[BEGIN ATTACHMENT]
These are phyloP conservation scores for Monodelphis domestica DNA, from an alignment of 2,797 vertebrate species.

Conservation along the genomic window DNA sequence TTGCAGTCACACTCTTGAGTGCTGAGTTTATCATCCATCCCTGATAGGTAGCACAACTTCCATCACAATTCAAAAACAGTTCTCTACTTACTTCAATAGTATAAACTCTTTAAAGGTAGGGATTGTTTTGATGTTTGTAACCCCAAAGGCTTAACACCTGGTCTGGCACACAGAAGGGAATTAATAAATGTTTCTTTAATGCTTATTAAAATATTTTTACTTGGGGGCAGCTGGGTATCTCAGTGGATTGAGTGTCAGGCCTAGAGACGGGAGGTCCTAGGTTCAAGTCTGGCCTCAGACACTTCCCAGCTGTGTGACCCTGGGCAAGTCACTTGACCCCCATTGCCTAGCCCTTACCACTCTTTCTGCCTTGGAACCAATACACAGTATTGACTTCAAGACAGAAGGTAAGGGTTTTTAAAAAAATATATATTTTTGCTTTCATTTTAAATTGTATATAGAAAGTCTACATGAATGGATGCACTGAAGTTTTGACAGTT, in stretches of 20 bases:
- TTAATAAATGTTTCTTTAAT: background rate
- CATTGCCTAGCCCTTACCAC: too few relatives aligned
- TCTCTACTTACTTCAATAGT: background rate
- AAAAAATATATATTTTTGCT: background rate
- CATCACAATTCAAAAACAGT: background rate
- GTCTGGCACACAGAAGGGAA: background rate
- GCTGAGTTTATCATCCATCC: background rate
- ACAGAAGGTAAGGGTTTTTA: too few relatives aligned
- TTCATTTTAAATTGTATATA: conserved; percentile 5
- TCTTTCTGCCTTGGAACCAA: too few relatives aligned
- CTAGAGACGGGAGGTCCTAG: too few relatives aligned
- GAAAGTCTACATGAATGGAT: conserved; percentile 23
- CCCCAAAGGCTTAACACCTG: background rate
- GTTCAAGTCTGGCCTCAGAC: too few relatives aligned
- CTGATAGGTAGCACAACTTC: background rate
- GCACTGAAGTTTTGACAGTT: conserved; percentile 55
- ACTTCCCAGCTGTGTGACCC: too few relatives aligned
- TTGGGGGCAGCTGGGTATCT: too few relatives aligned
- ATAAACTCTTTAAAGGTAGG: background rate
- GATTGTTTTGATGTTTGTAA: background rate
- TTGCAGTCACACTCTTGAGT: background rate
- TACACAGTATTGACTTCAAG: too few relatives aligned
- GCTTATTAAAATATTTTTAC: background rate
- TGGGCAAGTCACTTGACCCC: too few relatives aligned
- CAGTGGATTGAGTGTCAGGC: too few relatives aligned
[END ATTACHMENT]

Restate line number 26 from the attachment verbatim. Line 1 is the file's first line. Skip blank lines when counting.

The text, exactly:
- TGGGCAAGTCACTTGACCCC: too few relatives aligned